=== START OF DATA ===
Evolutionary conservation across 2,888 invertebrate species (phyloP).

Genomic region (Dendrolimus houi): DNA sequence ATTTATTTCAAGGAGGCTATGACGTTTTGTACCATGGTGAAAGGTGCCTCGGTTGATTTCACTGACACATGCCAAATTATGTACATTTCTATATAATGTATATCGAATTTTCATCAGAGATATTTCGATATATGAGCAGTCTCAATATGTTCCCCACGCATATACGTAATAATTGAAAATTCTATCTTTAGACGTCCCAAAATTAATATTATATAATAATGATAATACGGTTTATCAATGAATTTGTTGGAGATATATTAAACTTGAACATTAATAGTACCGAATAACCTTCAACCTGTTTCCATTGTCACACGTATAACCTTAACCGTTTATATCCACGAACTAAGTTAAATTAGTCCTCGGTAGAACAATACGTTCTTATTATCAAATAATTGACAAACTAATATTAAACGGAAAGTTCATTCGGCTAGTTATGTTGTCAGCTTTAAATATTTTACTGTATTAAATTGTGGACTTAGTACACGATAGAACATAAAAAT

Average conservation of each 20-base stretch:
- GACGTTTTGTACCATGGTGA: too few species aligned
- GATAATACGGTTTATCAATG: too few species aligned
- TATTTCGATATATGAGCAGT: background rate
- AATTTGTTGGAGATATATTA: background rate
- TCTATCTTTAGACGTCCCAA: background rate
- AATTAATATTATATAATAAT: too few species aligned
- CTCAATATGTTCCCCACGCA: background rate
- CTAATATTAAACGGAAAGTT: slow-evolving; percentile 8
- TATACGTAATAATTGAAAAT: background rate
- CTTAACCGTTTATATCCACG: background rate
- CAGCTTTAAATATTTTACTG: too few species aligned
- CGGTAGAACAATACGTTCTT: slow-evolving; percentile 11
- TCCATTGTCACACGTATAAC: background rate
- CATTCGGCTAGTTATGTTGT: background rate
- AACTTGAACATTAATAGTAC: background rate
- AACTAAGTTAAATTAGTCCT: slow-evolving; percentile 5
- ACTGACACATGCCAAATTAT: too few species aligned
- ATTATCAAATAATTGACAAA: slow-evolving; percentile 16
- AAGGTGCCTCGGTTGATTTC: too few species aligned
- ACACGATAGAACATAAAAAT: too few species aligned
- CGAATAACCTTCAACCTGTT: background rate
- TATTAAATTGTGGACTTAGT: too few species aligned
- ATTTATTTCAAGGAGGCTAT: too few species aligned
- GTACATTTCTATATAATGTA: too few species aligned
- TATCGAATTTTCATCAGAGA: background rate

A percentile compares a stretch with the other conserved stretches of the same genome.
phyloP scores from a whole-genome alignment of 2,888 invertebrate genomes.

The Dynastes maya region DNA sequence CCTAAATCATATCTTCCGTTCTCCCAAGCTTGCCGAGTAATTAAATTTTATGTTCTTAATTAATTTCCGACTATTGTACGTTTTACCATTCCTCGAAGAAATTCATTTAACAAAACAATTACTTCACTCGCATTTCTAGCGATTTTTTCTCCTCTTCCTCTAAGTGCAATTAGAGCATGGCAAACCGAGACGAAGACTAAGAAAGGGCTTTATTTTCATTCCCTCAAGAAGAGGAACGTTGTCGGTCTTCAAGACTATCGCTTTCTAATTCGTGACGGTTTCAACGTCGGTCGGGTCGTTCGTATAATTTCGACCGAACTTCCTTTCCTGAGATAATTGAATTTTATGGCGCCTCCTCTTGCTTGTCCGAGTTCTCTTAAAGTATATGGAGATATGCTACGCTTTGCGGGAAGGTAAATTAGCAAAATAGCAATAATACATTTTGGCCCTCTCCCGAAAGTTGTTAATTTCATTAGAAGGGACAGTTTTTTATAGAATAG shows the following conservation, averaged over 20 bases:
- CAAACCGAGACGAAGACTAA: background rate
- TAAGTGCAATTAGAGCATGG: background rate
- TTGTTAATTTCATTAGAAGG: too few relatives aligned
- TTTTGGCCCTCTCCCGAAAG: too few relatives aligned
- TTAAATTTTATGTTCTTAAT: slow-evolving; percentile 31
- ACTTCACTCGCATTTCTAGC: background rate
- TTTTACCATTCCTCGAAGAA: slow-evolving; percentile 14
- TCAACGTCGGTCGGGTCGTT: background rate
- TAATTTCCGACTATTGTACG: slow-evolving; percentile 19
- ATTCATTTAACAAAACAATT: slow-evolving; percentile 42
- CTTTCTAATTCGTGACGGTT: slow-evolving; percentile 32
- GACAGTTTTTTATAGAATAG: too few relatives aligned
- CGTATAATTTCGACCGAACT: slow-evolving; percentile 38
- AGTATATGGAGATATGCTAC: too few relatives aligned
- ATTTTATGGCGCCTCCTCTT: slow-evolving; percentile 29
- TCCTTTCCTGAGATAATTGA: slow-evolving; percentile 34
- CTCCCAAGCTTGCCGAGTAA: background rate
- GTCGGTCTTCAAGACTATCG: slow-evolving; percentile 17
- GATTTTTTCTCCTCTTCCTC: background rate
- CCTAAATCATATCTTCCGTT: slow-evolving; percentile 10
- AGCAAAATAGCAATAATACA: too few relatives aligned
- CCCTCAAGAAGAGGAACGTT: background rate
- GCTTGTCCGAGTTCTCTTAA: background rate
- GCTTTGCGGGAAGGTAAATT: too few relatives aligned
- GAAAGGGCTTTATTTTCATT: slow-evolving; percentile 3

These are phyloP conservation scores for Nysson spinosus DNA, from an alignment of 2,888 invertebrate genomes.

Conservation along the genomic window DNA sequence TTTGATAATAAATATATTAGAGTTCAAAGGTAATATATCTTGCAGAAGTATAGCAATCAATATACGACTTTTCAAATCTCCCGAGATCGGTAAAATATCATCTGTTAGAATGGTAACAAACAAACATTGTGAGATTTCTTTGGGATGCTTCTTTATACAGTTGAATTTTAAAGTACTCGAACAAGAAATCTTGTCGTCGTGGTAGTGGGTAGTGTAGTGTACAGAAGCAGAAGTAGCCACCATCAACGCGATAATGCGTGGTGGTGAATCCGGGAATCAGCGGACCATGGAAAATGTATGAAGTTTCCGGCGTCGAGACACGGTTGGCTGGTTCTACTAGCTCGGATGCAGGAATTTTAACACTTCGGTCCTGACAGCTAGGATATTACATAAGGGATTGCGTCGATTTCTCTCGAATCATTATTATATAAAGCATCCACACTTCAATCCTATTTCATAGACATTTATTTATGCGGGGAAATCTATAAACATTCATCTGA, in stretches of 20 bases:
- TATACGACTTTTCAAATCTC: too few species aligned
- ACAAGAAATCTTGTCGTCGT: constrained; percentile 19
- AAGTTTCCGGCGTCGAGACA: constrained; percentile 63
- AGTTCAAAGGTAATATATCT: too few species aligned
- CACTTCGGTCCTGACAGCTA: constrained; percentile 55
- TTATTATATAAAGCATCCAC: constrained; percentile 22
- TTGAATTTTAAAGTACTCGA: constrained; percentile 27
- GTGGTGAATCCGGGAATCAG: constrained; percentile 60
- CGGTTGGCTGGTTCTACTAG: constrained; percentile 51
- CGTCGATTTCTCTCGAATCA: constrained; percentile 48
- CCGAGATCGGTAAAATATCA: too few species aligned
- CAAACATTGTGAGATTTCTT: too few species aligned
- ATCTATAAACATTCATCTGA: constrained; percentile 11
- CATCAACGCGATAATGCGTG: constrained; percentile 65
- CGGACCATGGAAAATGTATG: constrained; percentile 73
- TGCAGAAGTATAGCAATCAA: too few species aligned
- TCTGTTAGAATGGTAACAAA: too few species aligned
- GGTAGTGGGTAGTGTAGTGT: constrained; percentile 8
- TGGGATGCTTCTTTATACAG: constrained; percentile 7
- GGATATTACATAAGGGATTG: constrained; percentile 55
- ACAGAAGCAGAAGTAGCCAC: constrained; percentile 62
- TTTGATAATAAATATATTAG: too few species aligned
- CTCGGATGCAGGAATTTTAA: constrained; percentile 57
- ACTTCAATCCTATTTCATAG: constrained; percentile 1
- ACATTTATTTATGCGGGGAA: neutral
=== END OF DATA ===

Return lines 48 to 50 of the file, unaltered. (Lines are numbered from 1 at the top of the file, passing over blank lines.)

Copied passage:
- CTCCCAAGCTTGCCGAGTAA: background rate
- GTCGGTCTTCAAGACTATCG: slow-evolving; percentile 17
- GATTTTTTCTCCTCTTCCTC: background rate